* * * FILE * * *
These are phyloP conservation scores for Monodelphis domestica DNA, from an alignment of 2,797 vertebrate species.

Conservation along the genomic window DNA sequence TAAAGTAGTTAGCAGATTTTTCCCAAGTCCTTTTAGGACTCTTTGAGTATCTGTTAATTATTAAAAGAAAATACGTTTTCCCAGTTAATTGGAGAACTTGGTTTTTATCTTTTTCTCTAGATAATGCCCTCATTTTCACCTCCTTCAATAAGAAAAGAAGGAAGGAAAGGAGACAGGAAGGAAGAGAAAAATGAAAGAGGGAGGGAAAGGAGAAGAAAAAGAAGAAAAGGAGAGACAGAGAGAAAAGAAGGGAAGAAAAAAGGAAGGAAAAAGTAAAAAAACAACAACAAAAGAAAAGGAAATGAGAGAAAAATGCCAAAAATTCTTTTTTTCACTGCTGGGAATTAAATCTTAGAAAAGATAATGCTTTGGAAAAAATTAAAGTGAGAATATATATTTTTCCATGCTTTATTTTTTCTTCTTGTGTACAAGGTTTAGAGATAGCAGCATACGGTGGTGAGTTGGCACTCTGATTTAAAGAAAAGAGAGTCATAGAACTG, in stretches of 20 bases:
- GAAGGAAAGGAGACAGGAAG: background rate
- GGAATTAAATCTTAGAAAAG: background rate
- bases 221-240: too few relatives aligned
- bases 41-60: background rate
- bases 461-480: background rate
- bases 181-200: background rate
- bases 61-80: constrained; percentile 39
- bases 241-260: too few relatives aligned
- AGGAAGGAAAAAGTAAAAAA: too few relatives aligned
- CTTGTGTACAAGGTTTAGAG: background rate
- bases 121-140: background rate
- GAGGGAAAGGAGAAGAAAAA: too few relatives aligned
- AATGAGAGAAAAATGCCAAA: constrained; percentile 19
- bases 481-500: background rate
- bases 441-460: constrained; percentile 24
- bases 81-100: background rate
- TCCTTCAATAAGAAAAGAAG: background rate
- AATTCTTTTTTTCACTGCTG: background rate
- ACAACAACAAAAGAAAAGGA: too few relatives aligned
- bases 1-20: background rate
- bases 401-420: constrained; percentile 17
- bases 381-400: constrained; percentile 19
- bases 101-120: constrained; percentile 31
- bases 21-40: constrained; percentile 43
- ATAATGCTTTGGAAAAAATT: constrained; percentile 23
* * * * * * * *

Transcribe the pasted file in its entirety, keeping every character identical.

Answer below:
These are phyloP conservation scores for Monodelphis domestica DNA, from an alignment of 2,797 vertebrate species.

Conservation along the genomic window DNA sequence TAAAGTAGTTAGCAGATTTTTCCCAAGTCCTTTTAGGACTCTTTGAGTATCTGTTAATTATTAAAAGAAAATACGTTTTCCCAGTTAATTGGAGAACTTGGTTTTTATCTTTTTCTCTAGATAATGCCCTCATTTTCACCTCCTTCAATAAGAAAAGAAGGAAGGAAAGGAGACAGGAAGGAAGAGAAAAATGAAAGAGGGAGGGAAAGGAGAAGAAAAAGAAGAAAAGGAGAGACAGAGAGAAAAGAAGGGAAGAAAAAAGGAAGGAAAAAGTAAAAAAACAACAACAAAAGAAAAGGAAATGAGAGAAAAATGCCAAAAATTCTTTTTTTCACTGCTGGGAATTAAATCTTAGAAAAGATAATGCTTTGGAAAAAATTAAAGTGAGAATATATATTTTTCCATGCTTTATTTTTTCTTCTTGTGTACAAGGTTTAGAGATAGCAGCATACGGTGGTGAGTTGGCACTCTGATTTAAAGAAAAGAGAGTCATAGAACTG, in stretches of 20 bases:
- GAAGGAAAGGAGACAGGAAG: background rate
- GGAATTAAATCTTAGAAAAG: background rate
- bases 221-240: too few relatives aligned
- bases 41-60: background rate
- bases 461-480: background rate
- bases 181-200: background rate
- bases 61-80: constrained; percentile 39
- bases 241-260: too few relatives aligned
- AGGAAGGAAAAAGTAAAAAA: too few relatives aligned
- CTTGTGTACAAGGTTTAGAG: background rate
- bases 121-140: background rate
- GAGGGAAAGGAGAAGAAAAA: too few relatives aligned
- AATGAGAGAAAAATGCCAAA: constrained; percentile 19
- bases 481-500: background rate
- bases 441-460: constrained; percentile 24
- bases 81-100: background rate
- TCCTTCAATAAGAAAAGAAG: background rate
- AATTCTTTTTTTCACTGCTG: background rate
- ACAACAACAAAAGAAAAGGA: too few relatives aligned
- bases 1-20: background rate
- bases 401-420: constrained; percentile 17
- bases 381-400: constrained; percentile 19
- bases 101-120: constrained; percentile 31
- bases 21-40: constrained; percentile 43
- ATAATGCTTTGGAAAAAATT: constrained; percentile 23